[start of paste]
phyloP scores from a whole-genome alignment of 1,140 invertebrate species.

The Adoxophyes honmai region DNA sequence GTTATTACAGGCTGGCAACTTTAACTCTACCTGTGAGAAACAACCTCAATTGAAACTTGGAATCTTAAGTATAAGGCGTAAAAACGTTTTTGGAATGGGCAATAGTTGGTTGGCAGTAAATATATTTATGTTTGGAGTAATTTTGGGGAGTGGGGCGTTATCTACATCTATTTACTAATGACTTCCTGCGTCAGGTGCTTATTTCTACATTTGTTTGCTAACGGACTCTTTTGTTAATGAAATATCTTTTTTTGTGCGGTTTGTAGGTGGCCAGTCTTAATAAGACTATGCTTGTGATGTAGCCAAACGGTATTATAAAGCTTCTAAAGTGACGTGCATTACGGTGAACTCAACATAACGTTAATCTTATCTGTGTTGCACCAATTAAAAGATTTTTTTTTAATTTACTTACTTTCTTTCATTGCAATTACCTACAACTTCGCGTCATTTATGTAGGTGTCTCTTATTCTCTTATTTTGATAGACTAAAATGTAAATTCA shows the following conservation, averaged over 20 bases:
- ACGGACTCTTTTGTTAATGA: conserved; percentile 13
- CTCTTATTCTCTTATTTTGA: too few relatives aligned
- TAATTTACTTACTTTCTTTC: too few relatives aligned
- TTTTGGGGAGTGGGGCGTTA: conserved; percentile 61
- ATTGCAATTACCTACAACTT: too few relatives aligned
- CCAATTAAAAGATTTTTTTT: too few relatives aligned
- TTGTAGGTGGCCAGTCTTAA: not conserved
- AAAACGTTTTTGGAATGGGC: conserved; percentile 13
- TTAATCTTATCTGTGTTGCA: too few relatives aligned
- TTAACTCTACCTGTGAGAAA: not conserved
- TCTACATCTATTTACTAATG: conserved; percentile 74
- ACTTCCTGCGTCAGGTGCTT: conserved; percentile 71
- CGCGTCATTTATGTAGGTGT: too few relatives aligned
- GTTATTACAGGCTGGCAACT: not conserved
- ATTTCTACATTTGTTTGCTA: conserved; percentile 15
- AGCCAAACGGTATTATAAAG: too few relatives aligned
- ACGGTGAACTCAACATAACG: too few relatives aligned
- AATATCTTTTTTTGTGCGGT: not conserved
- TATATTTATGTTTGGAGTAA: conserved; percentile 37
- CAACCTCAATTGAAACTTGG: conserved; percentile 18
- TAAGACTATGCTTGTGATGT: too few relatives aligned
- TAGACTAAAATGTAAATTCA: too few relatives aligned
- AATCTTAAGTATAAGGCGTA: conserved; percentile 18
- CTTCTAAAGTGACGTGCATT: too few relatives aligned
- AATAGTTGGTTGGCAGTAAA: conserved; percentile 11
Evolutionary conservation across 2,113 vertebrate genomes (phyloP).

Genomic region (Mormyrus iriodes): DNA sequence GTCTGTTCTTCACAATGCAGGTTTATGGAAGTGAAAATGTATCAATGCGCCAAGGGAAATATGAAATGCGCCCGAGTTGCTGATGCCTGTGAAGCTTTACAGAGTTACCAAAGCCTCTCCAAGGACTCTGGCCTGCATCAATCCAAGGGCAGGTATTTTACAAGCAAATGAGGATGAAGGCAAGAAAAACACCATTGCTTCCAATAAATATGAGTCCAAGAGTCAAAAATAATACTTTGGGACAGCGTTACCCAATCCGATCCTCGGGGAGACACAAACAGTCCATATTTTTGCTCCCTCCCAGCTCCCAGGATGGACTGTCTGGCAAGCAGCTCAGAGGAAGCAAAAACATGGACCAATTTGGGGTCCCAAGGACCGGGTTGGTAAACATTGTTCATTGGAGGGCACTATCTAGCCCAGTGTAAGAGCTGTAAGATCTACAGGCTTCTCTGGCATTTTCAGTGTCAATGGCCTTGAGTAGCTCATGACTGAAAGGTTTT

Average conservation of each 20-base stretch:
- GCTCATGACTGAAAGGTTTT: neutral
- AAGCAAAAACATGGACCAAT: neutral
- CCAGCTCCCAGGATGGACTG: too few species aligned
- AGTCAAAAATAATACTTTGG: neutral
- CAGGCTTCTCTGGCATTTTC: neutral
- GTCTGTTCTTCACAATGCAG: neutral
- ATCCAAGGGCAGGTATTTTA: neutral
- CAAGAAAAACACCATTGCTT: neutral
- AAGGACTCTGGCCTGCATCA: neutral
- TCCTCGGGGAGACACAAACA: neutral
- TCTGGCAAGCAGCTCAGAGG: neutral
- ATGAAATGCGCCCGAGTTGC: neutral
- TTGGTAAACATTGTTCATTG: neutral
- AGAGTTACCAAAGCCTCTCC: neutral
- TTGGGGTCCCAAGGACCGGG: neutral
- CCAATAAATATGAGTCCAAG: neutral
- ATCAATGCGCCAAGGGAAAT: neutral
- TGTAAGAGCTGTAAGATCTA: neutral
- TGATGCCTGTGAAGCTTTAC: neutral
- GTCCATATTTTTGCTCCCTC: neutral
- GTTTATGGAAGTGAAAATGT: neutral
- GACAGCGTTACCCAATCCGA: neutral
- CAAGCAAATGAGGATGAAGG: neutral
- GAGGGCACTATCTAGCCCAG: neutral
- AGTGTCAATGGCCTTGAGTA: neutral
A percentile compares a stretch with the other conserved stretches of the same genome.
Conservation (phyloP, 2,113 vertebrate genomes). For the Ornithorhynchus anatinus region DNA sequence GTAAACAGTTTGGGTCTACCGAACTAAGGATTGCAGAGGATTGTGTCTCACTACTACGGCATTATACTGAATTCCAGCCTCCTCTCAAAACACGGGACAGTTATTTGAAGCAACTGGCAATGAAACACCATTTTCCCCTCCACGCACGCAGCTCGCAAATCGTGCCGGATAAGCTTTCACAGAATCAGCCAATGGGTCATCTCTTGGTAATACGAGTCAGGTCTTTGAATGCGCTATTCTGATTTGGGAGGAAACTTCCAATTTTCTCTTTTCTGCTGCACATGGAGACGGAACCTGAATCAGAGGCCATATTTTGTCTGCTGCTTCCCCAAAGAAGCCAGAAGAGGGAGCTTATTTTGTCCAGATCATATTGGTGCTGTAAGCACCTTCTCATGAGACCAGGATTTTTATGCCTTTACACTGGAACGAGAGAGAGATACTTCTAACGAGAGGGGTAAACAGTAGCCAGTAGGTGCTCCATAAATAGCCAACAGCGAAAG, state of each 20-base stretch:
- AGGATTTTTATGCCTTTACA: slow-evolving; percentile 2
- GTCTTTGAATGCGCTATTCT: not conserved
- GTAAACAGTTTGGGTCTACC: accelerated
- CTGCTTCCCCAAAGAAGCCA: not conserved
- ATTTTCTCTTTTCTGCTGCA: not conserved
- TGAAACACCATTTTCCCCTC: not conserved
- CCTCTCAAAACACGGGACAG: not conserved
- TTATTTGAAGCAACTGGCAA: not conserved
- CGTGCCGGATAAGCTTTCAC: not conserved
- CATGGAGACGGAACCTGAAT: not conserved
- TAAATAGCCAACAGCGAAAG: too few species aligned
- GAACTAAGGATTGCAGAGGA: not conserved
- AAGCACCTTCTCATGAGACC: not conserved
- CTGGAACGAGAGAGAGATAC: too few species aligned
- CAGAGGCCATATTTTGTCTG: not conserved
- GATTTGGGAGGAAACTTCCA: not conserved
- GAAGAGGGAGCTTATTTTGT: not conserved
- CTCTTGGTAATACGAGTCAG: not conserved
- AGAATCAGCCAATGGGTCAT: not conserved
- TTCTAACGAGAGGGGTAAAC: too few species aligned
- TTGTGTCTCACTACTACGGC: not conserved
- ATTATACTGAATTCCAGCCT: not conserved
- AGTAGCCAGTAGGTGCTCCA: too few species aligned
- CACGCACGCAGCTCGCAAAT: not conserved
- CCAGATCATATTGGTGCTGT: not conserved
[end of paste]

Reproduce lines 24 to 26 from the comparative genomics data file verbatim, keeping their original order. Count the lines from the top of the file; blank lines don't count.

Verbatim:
- TAGACTAAAATGTAAATTCA: too few relatives aligned
- AATCTTAAGTATAAGGCGTA: conserved; percentile 18
- CTTCTAAAGTGACGTGCATT: too few relatives aligned